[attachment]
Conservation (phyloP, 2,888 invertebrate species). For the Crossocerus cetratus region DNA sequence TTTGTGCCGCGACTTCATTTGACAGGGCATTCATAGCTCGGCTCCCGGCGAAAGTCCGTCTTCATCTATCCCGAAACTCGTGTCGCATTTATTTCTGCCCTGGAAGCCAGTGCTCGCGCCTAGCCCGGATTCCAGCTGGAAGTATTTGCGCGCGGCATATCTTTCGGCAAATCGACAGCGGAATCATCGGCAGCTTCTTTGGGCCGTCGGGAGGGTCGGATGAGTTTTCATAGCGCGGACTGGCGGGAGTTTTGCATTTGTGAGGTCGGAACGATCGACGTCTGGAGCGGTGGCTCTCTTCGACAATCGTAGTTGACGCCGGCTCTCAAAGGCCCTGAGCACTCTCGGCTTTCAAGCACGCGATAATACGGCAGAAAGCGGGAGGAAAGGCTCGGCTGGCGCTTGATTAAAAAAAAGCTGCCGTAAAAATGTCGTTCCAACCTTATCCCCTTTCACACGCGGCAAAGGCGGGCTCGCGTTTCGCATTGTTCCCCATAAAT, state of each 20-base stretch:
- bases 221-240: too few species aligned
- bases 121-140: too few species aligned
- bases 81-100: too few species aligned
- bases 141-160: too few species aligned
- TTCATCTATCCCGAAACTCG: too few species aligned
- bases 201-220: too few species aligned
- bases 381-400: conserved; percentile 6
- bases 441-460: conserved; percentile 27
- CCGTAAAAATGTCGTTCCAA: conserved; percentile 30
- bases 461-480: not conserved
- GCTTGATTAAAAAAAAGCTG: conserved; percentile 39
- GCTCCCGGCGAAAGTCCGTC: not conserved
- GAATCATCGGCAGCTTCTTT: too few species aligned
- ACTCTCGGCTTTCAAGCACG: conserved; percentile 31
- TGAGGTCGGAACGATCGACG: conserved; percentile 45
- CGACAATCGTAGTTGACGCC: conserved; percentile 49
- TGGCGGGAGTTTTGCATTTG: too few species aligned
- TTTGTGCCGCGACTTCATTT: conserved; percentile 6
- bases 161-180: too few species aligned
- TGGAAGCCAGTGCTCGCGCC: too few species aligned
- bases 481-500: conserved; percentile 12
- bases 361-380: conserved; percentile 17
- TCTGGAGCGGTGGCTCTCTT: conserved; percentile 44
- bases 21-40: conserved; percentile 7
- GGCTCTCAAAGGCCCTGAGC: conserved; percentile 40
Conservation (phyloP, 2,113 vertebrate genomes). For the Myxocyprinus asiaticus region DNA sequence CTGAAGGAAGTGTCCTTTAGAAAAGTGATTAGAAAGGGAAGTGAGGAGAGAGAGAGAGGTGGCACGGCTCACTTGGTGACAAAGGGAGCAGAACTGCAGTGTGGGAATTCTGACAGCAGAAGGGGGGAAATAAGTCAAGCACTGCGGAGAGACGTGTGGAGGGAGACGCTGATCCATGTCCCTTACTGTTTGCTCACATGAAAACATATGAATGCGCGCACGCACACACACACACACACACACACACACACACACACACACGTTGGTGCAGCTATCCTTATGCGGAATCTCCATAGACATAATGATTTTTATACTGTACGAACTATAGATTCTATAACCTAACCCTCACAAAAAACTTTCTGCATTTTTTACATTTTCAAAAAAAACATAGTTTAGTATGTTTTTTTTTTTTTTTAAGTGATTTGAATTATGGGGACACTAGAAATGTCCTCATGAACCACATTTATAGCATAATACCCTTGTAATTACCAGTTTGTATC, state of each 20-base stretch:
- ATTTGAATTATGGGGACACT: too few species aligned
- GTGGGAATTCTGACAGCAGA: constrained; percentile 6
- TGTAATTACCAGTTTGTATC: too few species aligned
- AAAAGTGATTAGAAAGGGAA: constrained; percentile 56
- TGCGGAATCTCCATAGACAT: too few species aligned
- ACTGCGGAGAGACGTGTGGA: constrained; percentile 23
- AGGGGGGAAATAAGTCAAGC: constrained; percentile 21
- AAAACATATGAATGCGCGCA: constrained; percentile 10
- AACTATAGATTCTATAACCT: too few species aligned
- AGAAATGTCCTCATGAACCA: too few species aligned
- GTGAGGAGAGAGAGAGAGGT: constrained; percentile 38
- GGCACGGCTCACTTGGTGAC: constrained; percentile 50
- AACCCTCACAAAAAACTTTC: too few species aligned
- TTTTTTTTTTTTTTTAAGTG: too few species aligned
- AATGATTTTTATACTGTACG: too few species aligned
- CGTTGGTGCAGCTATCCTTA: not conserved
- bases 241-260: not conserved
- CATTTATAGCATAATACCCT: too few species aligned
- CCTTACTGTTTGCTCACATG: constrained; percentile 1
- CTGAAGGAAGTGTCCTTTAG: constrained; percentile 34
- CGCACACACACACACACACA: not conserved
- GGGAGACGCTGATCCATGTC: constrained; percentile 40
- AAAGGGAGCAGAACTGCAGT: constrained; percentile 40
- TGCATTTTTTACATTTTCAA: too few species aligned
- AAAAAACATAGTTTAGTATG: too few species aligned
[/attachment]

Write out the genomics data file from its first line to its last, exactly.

Conservation (phyloP, 2,888 invertebrate species). For the Crossocerus cetratus region DNA sequence TTTGTGCCGCGACTTCATTTGACAGGGCATTCATAGCTCGGCTCCCGGCGAAAGTCCGTCTTCATCTATCCCGAAACTCGTGTCGCATTTATTTCTGCCCTGGAAGCCAGTGCTCGCGCCTAGCCCGGATTCCAGCTGGAAGTATTTGCGCGCGGCATATCTTTCGGCAAATCGACAGCGGAATCATCGGCAGCTTCTTTGGGCCGTCGGGAGGGTCGGATGAGTTTTCATAGCGCGGACTGGCGGGAGTTTTGCATTTGTGAGGTCGGAACGATCGACGTCTGGAGCGGTGGCTCTCTTCGACAATCGTAGTTGACGCCGGCTCTCAAAGGCCCTGAGCACTCTCGGCTTTCAAGCACGCGATAATACGGCAGAAAGCGGGAGGAAAGGCTCGGCTGGCGCTTGATTAAAAAAAAGCTGCCGTAAAAATGTCGTTCCAACCTTATCCCCTTTCACACGCGGCAAAGGCGGGCTCGCGTTTCGCATTGTTCCCCATAAAT, state of each 20-base stretch:
- bases 221-240: too few species aligned
- bases 121-140: too few species aligned
- bases 81-100: too few species aligned
- bases 141-160: too few species aligned
- TTCATCTATCCCGAAACTCG: too few species aligned
- bases 201-220: too few species aligned
- bases 381-400: conserved; percentile 6
- bases 441-460: conserved; percentile 27
- CCGTAAAAATGTCGTTCCAA: conserved; percentile 30
- bases 461-480: not conserved
- GCTTGATTAAAAAAAAGCTG: conserved; percentile 39
- GCTCCCGGCGAAAGTCCGTC: not conserved
- GAATCATCGGCAGCTTCTTT: too few species aligned
- ACTCTCGGCTTTCAAGCACG: conserved; percentile 31
- TGAGGTCGGAACGATCGACG: conserved; percentile 45
- CGACAATCGTAGTTGACGCC: conserved; percentile 49
- TGGCGGGAGTTTTGCATTTG: too few species aligned
- TTTGTGCCGCGACTTCATTT: conserved; percentile 6
- bases 161-180: too few species aligned
- TGGAAGCCAGTGCTCGCGCC: too few species aligned
- bases 481-500: conserved; percentile 12
- bases 361-380: conserved; percentile 17
- TCTGGAGCGGTGGCTCTCTT: conserved; percentile 44
- bases 21-40: conserved; percentile 7
- GGCTCTCAAAGGCCCTGAGC: conserved; percentile 40
Conservation (phyloP, 2,113 vertebrate genomes). For the Myxocyprinus asiaticus region DNA sequence CTGAAGGAAGTGTCCTTTAGAAAAGTGATTAGAAAGGGAAGTGAGGAGAGAGAGAGAGGTGGCACGGCTCACTTGGTGACAAAGGGAGCAGAACTGCAGTGTGGGAATTCTGACAGCAGAAGGGGGGAAATAAGTCAAGCACTGCGGAGAGACGTGTGGAGGGAGACGCTGATCCATGTCCCTTACTGTTTGCTCACATGAAAACATATGAATGCGCGCACGCACACACACACACACACACACACACACACACACACACACGTTGGTGCAGCTATCCTTATGCGGAATCTCCATAGACATAATGATTTTTATACTGTACGAACTATAGATTCTATAACCTAACCCTCACAAAAAACTTTCTGCATTTTTTACATTTTCAAAAAAAACATAGTTTAGTATGTTTTTTTTTTTTTTTAAGTGATTTGAATTATGGGGACACTAGAAATGTCCTCATGAACCACATTTATAGCATAATACCCTTGTAATTACCAGTTTGTATC, state of each 20-base stretch:
- ATTTGAATTATGGGGACACT: too few species aligned
- GTGGGAATTCTGACAGCAGA: constrained; percentile 6
- TGTAATTACCAGTTTGTATC: too few species aligned
- AAAAGTGATTAGAAAGGGAA: constrained; percentile 56
- TGCGGAATCTCCATAGACAT: too few species aligned
- ACTGCGGAGAGACGTGTGGA: constrained; percentile 23
- AGGGGGGAAATAAGTCAAGC: constrained; percentile 21
- AAAACATATGAATGCGCGCA: constrained; percentile 10
- AACTATAGATTCTATAACCT: too few species aligned
- AGAAATGTCCTCATGAACCA: too few species aligned
- GTGAGGAGAGAGAGAGAGGT: constrained; percentile 38
- GGCACGGCTCACTTGGTGAC: constrained; percentile 50
- AACCCTCACAAAAAACTTTC: too few species aligned
- TTTTTTTTTTTTTTTAAGTG: too few species aligned
- AATGATTTTTATACTGTACG: too few species aligned
- CGTTGGTGCAGCTATCCTTA: not conserved
- bases 241-260: not conserved
- CATTTATAGCATAATACCCT: too few species aligned
- CCTTACTGTTTGCTCACATG: constrained; percentile 1
- CTGAAGGAAGTGTCCTTTAG: constrained; percentile 34
- CGCACACACACACACACACA: not conserved
- GGGAGACGCTGATCCATGTC: constrained; percentile 40
- AAAGGGAGCAGAACTGCAGT: constrained; percentile 40
- TGCATTTTTTACATTTTCAA: too few species aligned
- AAAAAACATAGTTTAGTATG: too few species aligned